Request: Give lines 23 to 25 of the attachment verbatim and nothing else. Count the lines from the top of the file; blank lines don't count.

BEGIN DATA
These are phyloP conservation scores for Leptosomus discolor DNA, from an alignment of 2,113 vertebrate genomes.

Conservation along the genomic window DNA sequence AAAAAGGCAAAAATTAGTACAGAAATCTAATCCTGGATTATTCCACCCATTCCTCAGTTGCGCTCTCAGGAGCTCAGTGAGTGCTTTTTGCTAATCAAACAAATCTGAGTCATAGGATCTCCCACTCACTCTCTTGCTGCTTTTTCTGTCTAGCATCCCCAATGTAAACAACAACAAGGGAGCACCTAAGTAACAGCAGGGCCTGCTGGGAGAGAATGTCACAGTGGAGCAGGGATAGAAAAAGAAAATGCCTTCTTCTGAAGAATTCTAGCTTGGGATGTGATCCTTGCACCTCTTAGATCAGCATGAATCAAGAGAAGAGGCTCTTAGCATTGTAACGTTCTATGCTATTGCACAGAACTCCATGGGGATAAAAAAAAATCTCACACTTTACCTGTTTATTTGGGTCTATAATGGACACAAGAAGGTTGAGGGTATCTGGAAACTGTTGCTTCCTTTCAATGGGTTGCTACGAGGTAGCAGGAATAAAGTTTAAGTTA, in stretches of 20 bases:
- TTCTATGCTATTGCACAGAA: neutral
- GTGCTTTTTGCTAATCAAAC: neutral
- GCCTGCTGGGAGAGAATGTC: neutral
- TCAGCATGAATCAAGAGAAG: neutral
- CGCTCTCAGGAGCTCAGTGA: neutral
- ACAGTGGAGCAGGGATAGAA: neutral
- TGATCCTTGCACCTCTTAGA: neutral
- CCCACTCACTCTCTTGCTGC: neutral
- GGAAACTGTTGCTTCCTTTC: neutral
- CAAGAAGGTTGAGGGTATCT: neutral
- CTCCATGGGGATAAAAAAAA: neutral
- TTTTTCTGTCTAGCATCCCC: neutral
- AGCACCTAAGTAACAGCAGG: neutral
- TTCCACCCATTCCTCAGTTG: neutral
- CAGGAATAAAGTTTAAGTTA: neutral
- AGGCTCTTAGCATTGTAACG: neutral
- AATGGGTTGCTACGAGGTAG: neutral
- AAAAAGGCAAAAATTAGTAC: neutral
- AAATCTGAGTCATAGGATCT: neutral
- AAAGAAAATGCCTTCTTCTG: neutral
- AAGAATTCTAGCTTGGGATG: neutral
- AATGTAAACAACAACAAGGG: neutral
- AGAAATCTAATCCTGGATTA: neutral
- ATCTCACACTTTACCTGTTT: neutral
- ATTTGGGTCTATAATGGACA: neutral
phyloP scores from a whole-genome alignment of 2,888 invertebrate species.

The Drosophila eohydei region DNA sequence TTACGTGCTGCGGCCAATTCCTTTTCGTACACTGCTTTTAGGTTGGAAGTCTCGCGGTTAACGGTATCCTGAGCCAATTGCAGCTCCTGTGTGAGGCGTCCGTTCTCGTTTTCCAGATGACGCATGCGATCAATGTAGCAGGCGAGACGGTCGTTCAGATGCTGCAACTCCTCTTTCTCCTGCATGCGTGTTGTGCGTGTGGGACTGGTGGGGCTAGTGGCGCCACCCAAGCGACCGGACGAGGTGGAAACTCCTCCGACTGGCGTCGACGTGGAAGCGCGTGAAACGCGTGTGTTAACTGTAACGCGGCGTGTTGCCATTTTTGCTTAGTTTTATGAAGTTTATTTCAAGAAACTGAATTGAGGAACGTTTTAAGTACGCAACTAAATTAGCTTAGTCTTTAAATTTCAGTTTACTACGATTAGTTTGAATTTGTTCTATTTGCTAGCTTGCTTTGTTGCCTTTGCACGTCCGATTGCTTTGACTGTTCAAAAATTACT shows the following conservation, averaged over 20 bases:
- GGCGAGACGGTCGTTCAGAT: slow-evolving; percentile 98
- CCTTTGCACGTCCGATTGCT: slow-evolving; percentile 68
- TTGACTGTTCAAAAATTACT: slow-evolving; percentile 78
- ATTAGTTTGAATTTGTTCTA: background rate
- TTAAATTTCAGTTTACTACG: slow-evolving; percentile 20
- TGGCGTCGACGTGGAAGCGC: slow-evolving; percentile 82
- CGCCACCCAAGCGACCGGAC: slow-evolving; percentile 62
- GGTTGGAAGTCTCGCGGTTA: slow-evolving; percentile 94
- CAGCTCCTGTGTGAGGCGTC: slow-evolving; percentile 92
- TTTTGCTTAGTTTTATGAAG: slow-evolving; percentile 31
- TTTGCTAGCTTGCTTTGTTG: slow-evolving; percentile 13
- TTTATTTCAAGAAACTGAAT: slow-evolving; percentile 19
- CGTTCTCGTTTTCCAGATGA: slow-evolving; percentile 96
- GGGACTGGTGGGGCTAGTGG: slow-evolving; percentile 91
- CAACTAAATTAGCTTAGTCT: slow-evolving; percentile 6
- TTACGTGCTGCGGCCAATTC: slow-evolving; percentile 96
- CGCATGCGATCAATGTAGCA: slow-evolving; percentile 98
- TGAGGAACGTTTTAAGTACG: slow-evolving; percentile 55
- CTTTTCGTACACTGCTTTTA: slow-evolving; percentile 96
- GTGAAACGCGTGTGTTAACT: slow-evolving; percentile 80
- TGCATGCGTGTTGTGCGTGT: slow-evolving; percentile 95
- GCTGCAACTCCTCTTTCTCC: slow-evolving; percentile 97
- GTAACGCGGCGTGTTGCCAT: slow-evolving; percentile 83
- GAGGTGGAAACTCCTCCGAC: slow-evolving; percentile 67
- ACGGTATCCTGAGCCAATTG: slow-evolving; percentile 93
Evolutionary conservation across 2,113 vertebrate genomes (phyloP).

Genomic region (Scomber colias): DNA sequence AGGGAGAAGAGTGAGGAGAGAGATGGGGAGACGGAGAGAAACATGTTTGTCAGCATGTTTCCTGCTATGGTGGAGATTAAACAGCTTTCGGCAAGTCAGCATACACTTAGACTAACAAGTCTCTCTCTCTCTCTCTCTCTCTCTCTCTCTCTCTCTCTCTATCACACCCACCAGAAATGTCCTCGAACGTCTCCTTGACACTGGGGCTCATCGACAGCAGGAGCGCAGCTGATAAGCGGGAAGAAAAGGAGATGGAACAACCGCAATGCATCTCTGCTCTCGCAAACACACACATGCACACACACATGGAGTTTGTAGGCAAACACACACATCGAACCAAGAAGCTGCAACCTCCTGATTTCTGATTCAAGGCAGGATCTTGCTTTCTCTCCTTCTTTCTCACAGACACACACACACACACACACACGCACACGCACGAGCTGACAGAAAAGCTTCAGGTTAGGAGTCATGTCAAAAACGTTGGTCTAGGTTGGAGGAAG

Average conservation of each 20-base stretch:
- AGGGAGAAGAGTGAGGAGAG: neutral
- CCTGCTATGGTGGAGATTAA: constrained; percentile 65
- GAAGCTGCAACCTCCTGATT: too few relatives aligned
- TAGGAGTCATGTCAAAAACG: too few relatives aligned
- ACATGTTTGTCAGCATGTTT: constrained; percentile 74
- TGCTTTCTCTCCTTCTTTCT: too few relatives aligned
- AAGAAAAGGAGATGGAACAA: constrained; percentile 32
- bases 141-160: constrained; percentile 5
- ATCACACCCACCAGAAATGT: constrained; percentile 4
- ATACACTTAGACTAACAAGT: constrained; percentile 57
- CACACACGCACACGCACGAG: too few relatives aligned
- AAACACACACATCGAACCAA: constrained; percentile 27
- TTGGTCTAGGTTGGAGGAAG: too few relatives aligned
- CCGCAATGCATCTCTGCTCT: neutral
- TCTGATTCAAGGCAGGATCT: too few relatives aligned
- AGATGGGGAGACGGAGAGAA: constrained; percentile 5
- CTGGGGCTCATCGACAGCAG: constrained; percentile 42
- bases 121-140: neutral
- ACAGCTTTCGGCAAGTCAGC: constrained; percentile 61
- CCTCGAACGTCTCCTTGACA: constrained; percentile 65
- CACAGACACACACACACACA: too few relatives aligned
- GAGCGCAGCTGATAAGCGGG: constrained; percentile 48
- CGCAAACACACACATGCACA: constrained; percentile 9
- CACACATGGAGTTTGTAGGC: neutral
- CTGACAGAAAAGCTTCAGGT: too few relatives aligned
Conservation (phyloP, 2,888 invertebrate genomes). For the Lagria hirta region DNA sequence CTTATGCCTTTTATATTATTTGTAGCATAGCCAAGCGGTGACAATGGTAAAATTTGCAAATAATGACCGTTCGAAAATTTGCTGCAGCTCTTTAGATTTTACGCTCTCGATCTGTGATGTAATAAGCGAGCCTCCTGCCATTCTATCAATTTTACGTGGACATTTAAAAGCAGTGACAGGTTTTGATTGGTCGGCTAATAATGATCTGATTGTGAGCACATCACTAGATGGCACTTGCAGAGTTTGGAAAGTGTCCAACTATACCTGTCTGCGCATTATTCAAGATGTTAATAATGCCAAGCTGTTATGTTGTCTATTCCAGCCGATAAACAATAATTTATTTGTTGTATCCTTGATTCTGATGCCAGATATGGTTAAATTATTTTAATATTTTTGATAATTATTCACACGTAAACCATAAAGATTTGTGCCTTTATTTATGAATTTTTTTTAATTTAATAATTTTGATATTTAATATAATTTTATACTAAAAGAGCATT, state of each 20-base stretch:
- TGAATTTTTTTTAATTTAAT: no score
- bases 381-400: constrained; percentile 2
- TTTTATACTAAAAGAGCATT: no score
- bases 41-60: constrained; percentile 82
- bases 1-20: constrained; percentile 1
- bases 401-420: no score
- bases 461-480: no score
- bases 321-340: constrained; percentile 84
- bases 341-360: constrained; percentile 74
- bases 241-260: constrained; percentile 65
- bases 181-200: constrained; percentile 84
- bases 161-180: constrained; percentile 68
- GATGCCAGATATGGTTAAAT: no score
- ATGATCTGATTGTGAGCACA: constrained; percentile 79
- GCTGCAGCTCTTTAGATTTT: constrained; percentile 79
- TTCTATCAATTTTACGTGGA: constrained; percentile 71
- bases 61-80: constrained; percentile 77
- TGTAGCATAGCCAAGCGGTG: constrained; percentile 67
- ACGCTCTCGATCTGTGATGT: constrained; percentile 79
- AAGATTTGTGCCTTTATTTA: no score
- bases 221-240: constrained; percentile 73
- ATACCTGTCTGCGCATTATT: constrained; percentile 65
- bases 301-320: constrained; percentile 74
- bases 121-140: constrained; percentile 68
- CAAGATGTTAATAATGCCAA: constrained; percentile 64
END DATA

- AAGAATTCTAGCTTGGGATG: neutral
- AATGTAAACAACAACAAGGG: neutral
- AGAAATCTAATCCTGGATTA: neutral